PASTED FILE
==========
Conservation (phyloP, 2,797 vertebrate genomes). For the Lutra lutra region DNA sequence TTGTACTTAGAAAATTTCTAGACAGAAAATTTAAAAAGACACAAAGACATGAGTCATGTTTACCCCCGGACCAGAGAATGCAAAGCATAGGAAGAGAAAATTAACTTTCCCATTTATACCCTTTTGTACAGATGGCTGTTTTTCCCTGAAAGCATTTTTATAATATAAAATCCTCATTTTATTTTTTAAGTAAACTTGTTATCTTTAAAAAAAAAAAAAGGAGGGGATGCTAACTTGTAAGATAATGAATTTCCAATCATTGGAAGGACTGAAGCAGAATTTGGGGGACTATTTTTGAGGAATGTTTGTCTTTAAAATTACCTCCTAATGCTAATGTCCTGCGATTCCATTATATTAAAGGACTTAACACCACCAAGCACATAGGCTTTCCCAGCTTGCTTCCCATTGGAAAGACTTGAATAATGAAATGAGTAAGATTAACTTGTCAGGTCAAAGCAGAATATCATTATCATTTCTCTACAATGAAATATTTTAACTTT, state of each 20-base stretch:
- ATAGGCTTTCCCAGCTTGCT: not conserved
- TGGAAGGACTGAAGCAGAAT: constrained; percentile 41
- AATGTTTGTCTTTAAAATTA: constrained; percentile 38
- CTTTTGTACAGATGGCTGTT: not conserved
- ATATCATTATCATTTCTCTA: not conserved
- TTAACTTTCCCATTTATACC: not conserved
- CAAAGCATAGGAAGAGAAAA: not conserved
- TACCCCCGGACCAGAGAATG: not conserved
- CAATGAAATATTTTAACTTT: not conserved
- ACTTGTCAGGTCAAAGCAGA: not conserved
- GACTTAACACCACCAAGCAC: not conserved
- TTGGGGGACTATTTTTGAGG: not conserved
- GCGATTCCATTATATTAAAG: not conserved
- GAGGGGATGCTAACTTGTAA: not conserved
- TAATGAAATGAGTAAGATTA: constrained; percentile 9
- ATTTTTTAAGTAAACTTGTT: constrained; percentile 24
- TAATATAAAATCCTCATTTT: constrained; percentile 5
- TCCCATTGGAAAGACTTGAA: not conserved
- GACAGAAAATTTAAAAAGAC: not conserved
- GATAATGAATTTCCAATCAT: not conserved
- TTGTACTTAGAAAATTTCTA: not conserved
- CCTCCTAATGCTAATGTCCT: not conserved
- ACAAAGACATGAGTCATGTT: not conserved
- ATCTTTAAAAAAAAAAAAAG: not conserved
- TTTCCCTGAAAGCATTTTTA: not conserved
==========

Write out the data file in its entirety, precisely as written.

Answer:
Conservation (phyloP, 2,797 vertebrate genomes). For the Lutra lutra region DNA sequence TTGTACTTAGAAAATTTCTAGACAGAAAATTTAAAAAGACACAAAGACATGAGTCATGTTTACCCCCGGACCAGAGAATGCAAAGCATAGGAAGAGAAAATTAACTTTCCCATTTATACCCTTTTGTACAGATGGCTGTTTTTCCCTGAAAGCATTTTTATAATATAAAATCCTCATTTTATTTTTTAAGTAAACTTGTTATCTTTAAAAAAAAAAAAAGGAGGGGATGCTAACTTGTAAGATAATGAATTTCCAATCATTGGAAGGACTGAAGCAGAATTTGGGGGACTATTTTTGAGGAATGTTTGTCTTTAAAATTACCTCCTAATGCTAATGTCCTGCGATTCCATTATATTAAAGGACTTAACACCACCAAGCACATAGGCTTTCCCAGCTTGCTTCCCATTGGAAAGACTTGAATAATGAAATGAGTAAGATTAACTTGTCAGGTCAAAGCAGAATATCATTATCATTTCTCTACAATGAAATATTTTAACTTT, state of each 20-base stretch:
- ATAGGCTTTCCCAGCTTGCT: not conserved
- TGGAAGGACTGAAGCAGAAT: constrained; percentile 41
- AATGTTTGTCTTTAAAATTA: constrained; percentile 38
- CTTTTGTACAGATGGCTGTT: not conserved
- ATATCATTATCATTTCTCTA: not conserved
- TTAACTTTCCCATTTATACC: not conserved
- CAAAGCATAGGAAGAGAAAA: not conserved
- TACCCCCGGACCAGAGAATG: not conserved
- CAATGAAATATTTTAACTTT: not conserved
- ACTTGTCAGGTCAAAGCAGA: not conserved
- GACTTAACACCACCAAGCAC: not conserved
- TTGGGGGACTATTTTTGAGG: not conserved
- GCGATTCCATTATATTAAAG: not conserved
- GAGGGGATGCTAACTTGTAA: not conserved
- TAATGAAATGAGTAAGATTA: constrained; percentile 9
- ATTTTTTAAGTAAACTTGTT: constrained; percentile 24
- TAATATAAAATCCTCATTTT: constrained; percentile 5
- TCCCATTGGAAAGACTTGAA: not conserved
- GACAGAAAATTTAAAAAGAC: not conserved
- GATAATGAATTTCCAATCAT: not conserved
- TTGTACTTAGAAAATTTCTA: not conserved
- CCTCCTAATGCTAATGTCCT: not conserved
- ACAAAGACATGAGTCATGTT: not conserved
- ATCTTTAAAAAAAAAAAAAG: not conserved
- TTTCCCTGAAAGCATTTTTA: not conserved